Traditional trucks and tractors and the various implements they pull have saved countless hours of labor and will continue to do so. Now, however, the smaller, lighter versions have become affordable even for hobby farmers. Someone will always need a pruner or post-hole digger. And can you call yourself a farmer without a pitchfork, hay rake and hoe?
Computers, mobile phones, tablets and GPS have helped add precision to everything from crop dusting to moisture-level analysis for years. Once out of reach for all but the most substantial commercial concerns, digital agricultural tools have gotten cheaper every year. When the granary docks your grain harvest for having too high a moisture content to make it to market without growing moldy in the silo, your $400 digital grain moisture analyzer looks like an investment rather than an expense.
Security cameras, motion sensors and silent alarms have helped prevent the rampant thefts of crops such as pumpkins, watermelons, almonds and avocados that have plagued so many orchards and fields in the past few years. Incidents like one in California in June 2017 where avocados valued at $300,000 were stolen from a ripening facility make security a must. Cargo thieves absconded with over $9,000,000 worth of California nuts in 2016. Pilferers netted close to $3,000 worth of pumpkins in a single heist in Buckeye, Arizona in October 2016. Motion sensors, cameras and quadcopters with 360-degree photo capabilities make it easier to identify and arrest thieves before they can sell the goods.
This category holds the most extensive array of traditional agricultural equipment: tractors, manure spreaders, fertilizer and insecticide sprayers, plows, cultivators, harrows, planters, harvesters, balers, wagons and trucks weighing more than one ton, with six- to-18 wheels.
Larger concerns can't afford to farm without these big-ticket items, while smaller farms and ranches may band together to buy or lease tractors, trucks and the implements they pull. The tractor pulls the plow through each field in spring or fall, followed by the disc or harrow. Once the planter trails through the pasture, the wait begins. At the end of summer, the harvester takes grain and leaves the hay behind, or takes corn and leaves silage. After a few days of drying time, a baler turns all that chaff into round or square bales. Large trucks transport the entire harvest from field to packinghouse to store.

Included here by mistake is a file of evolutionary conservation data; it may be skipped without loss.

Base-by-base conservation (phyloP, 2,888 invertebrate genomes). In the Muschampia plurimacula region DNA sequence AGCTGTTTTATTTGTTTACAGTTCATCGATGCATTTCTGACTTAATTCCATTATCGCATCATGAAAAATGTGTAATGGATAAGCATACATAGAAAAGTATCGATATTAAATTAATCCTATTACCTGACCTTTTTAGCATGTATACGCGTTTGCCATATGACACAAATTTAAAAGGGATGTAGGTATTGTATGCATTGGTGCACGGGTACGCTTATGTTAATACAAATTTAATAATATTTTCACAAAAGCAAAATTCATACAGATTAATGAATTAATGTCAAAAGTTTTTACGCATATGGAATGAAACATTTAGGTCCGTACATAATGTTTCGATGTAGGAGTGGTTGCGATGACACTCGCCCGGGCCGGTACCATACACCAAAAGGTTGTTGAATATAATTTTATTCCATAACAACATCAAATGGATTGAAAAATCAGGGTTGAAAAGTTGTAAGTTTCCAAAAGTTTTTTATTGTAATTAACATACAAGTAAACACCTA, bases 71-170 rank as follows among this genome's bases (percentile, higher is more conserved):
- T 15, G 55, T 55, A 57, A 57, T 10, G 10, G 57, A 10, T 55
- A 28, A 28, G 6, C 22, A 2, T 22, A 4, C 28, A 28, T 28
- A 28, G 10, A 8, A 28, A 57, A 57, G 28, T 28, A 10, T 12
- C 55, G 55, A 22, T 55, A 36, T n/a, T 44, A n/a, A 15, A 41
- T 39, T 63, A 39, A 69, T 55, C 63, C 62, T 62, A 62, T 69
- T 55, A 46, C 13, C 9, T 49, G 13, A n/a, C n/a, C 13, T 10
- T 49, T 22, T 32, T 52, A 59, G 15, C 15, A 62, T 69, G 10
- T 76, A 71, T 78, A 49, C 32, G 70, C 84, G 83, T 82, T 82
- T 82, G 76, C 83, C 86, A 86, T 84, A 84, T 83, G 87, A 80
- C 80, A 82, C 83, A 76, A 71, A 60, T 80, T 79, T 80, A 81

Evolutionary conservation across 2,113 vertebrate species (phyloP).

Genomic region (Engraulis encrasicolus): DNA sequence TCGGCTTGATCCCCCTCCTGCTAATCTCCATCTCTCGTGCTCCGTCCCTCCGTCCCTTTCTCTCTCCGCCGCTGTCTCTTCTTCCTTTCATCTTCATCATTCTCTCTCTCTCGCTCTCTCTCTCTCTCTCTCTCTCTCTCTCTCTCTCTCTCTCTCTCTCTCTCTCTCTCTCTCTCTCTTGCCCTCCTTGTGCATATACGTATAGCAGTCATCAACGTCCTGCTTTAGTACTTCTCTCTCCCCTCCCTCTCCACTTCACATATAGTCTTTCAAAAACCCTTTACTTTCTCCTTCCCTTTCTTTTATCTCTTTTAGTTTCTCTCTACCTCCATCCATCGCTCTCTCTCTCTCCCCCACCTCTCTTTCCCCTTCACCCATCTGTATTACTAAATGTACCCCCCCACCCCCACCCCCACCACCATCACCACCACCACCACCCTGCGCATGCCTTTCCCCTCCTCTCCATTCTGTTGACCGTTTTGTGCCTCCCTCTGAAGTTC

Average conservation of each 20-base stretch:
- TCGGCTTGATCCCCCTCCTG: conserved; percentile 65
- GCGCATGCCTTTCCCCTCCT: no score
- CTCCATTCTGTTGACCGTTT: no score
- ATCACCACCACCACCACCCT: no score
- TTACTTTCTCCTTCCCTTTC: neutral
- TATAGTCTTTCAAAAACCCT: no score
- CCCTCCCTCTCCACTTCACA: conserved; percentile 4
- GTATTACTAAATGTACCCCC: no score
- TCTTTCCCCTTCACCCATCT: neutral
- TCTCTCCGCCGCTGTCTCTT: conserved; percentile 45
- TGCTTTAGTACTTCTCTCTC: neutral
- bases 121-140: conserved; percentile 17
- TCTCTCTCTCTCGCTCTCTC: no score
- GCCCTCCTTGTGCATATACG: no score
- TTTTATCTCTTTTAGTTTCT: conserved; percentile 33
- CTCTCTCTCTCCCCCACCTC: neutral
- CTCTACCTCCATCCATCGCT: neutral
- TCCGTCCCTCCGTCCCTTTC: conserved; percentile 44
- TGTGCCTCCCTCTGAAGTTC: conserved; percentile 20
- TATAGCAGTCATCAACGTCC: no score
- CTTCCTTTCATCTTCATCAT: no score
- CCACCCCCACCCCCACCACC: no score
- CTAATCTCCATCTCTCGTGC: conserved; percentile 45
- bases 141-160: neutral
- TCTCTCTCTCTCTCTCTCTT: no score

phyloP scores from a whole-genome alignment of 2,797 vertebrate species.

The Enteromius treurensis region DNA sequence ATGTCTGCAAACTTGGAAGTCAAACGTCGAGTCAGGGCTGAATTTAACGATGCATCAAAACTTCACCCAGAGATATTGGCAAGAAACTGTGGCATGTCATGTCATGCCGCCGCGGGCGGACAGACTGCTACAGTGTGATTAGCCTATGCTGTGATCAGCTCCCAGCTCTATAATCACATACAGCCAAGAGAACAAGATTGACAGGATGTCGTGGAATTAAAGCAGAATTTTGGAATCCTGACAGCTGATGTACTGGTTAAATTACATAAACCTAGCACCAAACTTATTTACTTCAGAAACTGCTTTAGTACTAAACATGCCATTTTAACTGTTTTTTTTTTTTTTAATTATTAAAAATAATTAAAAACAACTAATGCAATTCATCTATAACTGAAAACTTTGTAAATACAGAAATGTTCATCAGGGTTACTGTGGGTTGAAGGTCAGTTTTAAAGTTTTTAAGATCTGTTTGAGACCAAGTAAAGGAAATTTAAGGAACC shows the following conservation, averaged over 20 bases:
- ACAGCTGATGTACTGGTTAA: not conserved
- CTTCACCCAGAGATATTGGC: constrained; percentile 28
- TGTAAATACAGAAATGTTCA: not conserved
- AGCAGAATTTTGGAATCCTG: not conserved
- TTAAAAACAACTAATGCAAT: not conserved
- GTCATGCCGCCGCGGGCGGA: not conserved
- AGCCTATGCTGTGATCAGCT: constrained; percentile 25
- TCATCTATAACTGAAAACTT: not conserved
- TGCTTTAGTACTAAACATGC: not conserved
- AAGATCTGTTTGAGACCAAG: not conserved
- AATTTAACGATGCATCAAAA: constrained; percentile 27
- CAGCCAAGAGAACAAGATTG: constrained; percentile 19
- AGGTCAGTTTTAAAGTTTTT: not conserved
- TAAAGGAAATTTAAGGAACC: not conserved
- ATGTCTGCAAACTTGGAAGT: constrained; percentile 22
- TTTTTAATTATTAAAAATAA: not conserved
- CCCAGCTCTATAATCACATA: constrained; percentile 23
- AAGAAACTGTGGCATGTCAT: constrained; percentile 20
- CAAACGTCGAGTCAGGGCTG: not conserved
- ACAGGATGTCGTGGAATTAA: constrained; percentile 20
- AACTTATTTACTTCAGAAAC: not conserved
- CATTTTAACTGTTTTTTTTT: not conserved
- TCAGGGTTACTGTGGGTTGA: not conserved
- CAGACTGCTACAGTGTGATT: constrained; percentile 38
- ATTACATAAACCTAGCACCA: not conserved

Hobby farmers and homesteaders have a tractor-drawn or a walk-behind tiller at their disposal.With the right lawn tractor, a hobby farmer can plow everything from a kitchen garden to one of the long, narrow land parcels known as "bowling-alley" lots. Snowmobiles and 4-wheelers help ranchers and other livestock farmers haul feed and round up stock, run fencelines or harass predators.
Automated irrigation is the linchpin of the agricultural world. Without irrigation, neither crops nor livestock maintenance creates any profit. Scrubbers, conveyors, sizing, sorting and packing equipment allow the farmers, ranchers, nursery and hatchery owners to maintain their supply chains, keeping cash in their own pockets instead of enriching intermediaries.
And finally, you have all the tools you call to mind when you picture small farms: spades, pruners, shovels, rakes, hoes and post-hole diggers. For livestock farmers, you see tagging, tattooing, vaccinations and gelding supplies. Although hand tools cost less, they sometimes require intense labor.
After earning a B.S. Ed. from Kent State University in 1995, Smith provided educational support in multiple Ohio school districts. Smith has managed nine employees and 86 independent adult care providers at a time. In addition, Smith has assisted two charities with successful 501 (C) 3 applications, serving on the board of one for three years. Currently, Smith serves as an independent Avon representative at Avon Beauty by Laura. Her writing chops include one published novel and close to 1500 articles in various online and offline publications.